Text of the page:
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Golden lion tamarins are native to southeastern Brazil near Rio de Janeiro.
Tropical swamp forests in coastal lowlands.
What Does It Eat?
In the wild: Fruits, flowers, frogs, lizards, snails, bird eggs, insects and plant exudates (gums and nectars).
At the zoo: Canned marmoset diet, mealworms, egg, fruit, vegetables and vitamins.
What Eats It?
Hawks, large snakes and cats prey on the tamarin.
Golden lion tamarins are social animals living in family groups of up to 15 members. Groups usually consist of one breeding adult of each sex, their offspring and sometimes other relatives.
Tamarins are sexually mature at about 18 months. Mating occurs once a year and females give birth during the rainy season when fruit is most abundant. Pregnancy usually results in twins born after a gestation of about 128 days. Females nurse the babies but infant care is cooperative with the fathers and other group members caring for the infants when they are not nursing. Infants are weaned at about 90 days. Offspring often remain with the family group as adults to help care for younger siblings. Lifespan in the wild is about eight years and up to 15 years in captivity.
Golden lion tamarins establish and defend a territory as large as 100 acres against other tamarins. Territories are marked using scent glands located in the sternal and genital areas. Vocalizations are also used to warn intruders to stay away. Actual fighting between rival groups does not occur.
Golden lion tamarins are active in the upper canopy of the forest during the day. They forage for food using their long, slender fingers to probe in small crevices, under bark and inside plants. At night they retreat to nest holes in trees and sleep until after sunrise. The adults are the first to venture out in the morning and the last group members to enter the nest holes at night. The tree holes also provide protection from predators and relief from the mid-day heat.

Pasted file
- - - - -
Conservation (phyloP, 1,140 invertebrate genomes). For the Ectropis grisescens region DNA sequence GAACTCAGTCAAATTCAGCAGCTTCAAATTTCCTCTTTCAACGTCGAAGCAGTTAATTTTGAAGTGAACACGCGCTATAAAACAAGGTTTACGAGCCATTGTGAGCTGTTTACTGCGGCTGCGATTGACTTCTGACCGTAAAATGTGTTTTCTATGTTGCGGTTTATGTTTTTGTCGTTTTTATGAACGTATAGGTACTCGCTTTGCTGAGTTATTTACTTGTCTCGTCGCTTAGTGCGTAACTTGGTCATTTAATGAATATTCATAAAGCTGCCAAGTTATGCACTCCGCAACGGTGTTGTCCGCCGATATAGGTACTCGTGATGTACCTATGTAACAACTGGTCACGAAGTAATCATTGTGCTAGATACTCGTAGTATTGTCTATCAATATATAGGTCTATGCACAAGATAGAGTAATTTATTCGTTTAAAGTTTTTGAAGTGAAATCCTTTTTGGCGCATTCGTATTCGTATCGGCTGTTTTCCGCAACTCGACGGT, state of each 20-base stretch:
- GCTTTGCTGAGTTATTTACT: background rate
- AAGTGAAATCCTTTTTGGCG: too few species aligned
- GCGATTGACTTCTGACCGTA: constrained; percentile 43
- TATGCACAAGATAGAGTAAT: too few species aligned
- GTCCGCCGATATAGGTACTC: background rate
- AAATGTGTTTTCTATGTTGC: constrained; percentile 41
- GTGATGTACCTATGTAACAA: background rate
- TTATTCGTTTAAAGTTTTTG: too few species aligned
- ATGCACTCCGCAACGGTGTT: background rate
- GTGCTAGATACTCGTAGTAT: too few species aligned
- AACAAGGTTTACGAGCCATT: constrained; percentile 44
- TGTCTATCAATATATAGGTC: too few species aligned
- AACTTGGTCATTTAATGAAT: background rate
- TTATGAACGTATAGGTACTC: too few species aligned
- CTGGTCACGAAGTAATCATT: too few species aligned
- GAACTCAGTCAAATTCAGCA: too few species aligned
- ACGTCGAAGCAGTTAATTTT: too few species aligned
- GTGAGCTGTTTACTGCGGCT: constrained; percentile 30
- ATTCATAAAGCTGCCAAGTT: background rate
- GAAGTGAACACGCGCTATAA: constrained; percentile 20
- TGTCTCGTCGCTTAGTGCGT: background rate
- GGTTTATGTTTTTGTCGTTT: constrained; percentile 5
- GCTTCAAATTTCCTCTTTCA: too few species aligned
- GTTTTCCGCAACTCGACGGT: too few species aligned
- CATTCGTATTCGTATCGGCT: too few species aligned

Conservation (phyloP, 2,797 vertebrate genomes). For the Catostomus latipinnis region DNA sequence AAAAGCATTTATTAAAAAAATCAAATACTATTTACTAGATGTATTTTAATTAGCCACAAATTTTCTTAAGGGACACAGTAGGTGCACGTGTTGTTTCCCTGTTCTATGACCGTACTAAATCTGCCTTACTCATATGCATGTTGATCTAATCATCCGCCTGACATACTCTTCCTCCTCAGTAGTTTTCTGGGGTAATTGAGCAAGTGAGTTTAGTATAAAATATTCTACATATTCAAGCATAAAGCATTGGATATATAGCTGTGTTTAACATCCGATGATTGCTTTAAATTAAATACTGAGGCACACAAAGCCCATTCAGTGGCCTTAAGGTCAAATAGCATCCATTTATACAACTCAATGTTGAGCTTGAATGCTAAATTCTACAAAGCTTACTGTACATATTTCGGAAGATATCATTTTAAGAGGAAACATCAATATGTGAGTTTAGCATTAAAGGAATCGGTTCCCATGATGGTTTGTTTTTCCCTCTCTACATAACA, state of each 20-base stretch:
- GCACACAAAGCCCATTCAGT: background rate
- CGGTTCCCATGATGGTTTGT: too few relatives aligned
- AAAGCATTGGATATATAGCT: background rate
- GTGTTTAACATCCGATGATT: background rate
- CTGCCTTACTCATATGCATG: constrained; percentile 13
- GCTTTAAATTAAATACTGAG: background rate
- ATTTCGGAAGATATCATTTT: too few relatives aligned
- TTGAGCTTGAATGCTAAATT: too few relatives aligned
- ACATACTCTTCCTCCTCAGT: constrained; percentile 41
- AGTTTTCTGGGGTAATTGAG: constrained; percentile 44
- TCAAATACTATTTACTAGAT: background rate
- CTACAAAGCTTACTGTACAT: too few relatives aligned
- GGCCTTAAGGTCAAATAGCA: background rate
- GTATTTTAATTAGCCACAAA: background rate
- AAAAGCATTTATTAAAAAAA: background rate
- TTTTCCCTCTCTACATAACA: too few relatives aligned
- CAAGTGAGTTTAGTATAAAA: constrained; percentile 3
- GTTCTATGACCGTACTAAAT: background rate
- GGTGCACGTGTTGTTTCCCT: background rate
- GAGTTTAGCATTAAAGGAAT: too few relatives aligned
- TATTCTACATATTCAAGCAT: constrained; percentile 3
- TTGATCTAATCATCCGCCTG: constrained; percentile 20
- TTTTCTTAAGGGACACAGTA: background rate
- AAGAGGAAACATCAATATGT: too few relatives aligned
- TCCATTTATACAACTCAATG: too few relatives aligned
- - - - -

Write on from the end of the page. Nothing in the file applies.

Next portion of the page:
Talk to Me
Tamarins use a variety of vocalizations to communicate with group members. High-pitched calls and squeaks are used to warn intruders away and to warn group members if predators threaten. Different calls are used for predators in the air (like hawks) and predators on the ground or in the trees. Tamarins also communicate through facial expressions and scent marking.
IUCN Status: Endangered.
Golden lion tamarins are endangered due to severe habitat destruction because of logging, farming and urbanization. Only 2-3% of their former forest habitat still exists. In 1974, the Poco das Antas Biological Reserve was established in Brazil to provide a protected area for tamarins. A second reserve, União Federal Biological Reserve, was established in 1996. In 1971 an international cooperative breeding program was established to increase the captive population of tamarins. By 2001, nearly 150 captive born tamarins had been reintroduced to Brazil to increase the number and genetic diversity of the wild population. Because of the cooperative efforts between the government of Brazil, zoos (including Denver Zoo), WWF and other organizations as well as farmers in Brazil, there are now over 1200 wild golden lion tamarins in preserved forest in Brazil and a stable population of about 500 golden lion tamarins in zoos around the world. By 2025, the goal is to increase preserved forest to 62,000 acres and provide corridors to reconnect fragmented habitat to support a sustainable population of 2,000 golden lion tamarins.